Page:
It’s been a busy time lately for Marshall Crenshaw: He released his 10th studio album, Jaggedland, last month; it’s his first proper release in six years, and his first for the Santa Monica-based label 429 Records. In addition to keeping up his usual touring calendar, he contributed a slowed-down, moody rendition of “Supernatural Superserious” to the R.E.M. tribute concert at New York’s Carnegie Hall a few months back, and last month he became one of the first musicians featured in the “Drop” series of intimate performance/conversation events at the Grammy Museum in Los Angeles. After working primarily in home studios and with makeshift assemblages of musicians over his last several records, Crenshaw laid down most of Jaggedland at the Sage and Sound studio in L.A. His band included legendary drummer Jim Keltner and former Soul Coughing bassist Sebastian Steinberg, and the album was helmed by Jerry Boys. A prolific producer/engineer whose resume dates back to the early ’70s, Boys cut his teeth on folk-rock (Steeleye Span, Richard Thompson, 10,000 Maniacs) but came to Crenshaw’s attention …
Leonard Cohen has been referencing his own mortality in his lyrics for decades now, and on his current world tour the first such hint arrives about a half hour into the show. Near the end of his 1988 classic “Everybody Knows,” he sings, “Everybody knows it’s coming apart / Take one last look at this sacred heart / Before it blows…” One couldn’t help but sense that Cohen’s mortality – he’s 74, after all – was part of what packed the house on two consecutive nights this weekend at Los Angeles’ Nokia Theatre. It was, perhaps, our last opportunity to watch pop music’s most poetic singer/songwriter do his thing, and we treated the occasion with all the reverence it demanded. Why, then, was this septuagenarian skipping – literally, skipping – on and off the stage every chance he got? And how on earth does he manage to pull off a show far longer (three hours plus) than we can reasonably expect Bruce Springsteen to go during his L.A. shows later this week? Cohen’s clearly enjoying …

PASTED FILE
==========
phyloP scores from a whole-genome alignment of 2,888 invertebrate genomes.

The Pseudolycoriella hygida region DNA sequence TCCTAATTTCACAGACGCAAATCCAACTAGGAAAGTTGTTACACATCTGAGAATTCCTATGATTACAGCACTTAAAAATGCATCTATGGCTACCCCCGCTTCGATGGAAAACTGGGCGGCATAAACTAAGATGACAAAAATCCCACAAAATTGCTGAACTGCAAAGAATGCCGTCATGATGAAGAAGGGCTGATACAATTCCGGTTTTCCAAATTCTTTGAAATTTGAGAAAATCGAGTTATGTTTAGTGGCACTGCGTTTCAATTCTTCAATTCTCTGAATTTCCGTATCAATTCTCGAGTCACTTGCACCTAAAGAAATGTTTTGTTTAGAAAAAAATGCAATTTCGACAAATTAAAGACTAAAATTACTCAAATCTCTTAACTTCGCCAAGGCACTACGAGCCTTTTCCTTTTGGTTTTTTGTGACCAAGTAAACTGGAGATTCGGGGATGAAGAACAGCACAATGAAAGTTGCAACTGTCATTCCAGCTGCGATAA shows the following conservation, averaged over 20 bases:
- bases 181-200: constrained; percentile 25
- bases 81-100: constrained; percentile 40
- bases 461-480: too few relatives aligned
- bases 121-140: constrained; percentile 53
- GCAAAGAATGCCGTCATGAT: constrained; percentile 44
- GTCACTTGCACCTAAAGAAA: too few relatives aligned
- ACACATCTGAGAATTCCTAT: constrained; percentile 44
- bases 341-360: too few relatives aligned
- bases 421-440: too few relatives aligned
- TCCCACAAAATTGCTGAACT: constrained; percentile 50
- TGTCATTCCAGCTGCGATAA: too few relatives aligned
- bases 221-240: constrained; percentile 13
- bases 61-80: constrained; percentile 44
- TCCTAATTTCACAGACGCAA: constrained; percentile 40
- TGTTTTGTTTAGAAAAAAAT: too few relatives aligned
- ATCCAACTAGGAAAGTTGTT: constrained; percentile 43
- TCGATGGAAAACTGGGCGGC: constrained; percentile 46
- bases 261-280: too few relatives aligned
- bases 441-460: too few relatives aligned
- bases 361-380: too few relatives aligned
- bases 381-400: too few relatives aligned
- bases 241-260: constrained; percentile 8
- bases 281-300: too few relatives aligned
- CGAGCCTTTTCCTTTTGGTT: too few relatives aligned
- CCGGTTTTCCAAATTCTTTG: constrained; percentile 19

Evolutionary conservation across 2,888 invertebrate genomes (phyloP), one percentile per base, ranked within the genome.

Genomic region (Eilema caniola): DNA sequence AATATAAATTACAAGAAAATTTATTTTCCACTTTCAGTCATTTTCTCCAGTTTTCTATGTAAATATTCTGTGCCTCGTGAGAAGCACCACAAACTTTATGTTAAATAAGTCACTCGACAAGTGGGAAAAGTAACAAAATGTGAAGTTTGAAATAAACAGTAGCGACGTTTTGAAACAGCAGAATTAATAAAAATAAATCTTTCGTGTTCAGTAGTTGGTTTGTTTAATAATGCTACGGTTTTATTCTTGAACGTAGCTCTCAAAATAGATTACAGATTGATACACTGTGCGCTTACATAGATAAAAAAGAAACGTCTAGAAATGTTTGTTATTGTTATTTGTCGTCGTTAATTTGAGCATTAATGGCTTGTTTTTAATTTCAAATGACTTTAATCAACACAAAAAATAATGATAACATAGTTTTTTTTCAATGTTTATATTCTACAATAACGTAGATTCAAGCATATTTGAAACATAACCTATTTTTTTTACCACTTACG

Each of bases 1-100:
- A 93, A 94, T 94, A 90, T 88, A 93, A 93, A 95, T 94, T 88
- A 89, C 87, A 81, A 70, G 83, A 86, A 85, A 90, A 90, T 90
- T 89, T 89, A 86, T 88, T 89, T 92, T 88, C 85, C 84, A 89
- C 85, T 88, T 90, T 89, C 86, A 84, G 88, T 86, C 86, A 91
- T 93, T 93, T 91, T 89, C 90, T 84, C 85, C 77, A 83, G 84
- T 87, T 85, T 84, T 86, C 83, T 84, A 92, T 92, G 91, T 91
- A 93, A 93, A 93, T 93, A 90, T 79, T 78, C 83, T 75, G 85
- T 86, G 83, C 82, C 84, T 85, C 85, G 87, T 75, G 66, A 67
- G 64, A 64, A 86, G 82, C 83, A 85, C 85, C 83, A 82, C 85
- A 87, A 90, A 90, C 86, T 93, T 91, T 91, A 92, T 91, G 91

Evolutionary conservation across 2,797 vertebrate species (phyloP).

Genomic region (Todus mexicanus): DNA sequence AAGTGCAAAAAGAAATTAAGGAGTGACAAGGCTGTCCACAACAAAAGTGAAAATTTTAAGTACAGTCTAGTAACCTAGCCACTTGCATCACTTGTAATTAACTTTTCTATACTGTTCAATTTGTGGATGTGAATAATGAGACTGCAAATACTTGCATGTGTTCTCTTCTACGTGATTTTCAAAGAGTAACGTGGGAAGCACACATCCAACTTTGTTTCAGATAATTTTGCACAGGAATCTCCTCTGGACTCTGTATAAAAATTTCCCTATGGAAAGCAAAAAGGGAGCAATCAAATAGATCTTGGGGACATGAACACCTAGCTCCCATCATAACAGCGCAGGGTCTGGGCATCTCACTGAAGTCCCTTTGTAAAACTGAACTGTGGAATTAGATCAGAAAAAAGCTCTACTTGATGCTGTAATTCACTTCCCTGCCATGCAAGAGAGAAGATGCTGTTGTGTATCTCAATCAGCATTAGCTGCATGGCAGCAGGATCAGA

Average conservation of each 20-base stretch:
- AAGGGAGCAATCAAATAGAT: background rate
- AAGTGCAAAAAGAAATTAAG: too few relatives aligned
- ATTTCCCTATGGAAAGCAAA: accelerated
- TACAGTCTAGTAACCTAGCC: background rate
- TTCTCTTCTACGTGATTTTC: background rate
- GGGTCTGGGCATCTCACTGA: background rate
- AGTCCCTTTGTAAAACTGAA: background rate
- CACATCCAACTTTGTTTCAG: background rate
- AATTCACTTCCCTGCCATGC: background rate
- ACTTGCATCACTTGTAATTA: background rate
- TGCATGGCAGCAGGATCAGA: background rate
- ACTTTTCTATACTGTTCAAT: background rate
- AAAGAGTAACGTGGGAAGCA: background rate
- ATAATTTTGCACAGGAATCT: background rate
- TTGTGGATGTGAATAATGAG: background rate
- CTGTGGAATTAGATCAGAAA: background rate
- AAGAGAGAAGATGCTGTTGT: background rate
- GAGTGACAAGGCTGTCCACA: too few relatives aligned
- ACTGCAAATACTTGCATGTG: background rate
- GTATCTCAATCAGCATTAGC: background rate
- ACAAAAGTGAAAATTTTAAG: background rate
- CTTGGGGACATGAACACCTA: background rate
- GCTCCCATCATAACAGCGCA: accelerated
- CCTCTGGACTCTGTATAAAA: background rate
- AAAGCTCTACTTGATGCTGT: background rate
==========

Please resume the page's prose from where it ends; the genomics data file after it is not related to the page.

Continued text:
“All the lies, all the truth, all the things that I offer you / All the sights, all the sounds, all the times that you turned me down / Is it my name? / … Why don’t you love me? / Is it my name?” —Todd Rundgren, “Is It My Name?” (from 1973’s A Wizard, a True Star) A few weeks ago, when Jeff Giles asked Popdose’s writers to brainstorm the names of bands and artists who aren’t in the Rock and Roll Hall of Fame yet, I said I’d like to write about Daryl Hall & John Oates. Their albums are spotty, and Hall doesn’t seem to have a humble bone in his body, but I’m sick of their hits being called guilty pleasures by people who just aren’t man enough to admit how much they really like them. Hall & Oates should be inducted just to spite hipsters. (Eat it, skinny boys in tight pants.) Then my mind made the leap to Todd Rundgren, the producer of Hall & Oates’s 1974 album War Babies. …
I’m a fan of the Rock and Roll Hall of Fame and feel that it’s important in preserving the history of the art form and recognizing important musical artists. However, they don’t always get it right. I mean, ZZ Top? Bob Seger? Whatever. Here are two that should be included and, with any luck, will be soon. PAT BENATAR There’s a moment in Fast Times at Ridgemont High (1982) where a character points out the various girls at school who dress like rocker Pat Benatar. It’s a funny joke, but there’s also an important point being made: Benatar was so influential in the early ’80s that girls wanted to be her. Moreover, her brand of mainstream rock had crossover appeal, with her records and concert tickets selling equally well among men and women. While Heart’s Wilson sisters, Fleetwood Mac’s Nicks and McVie, and Chrissie Hynde of the Pretenders — all important female artists — did their work within the confines of a band, Benatar has always been front and center bearing the success or failure …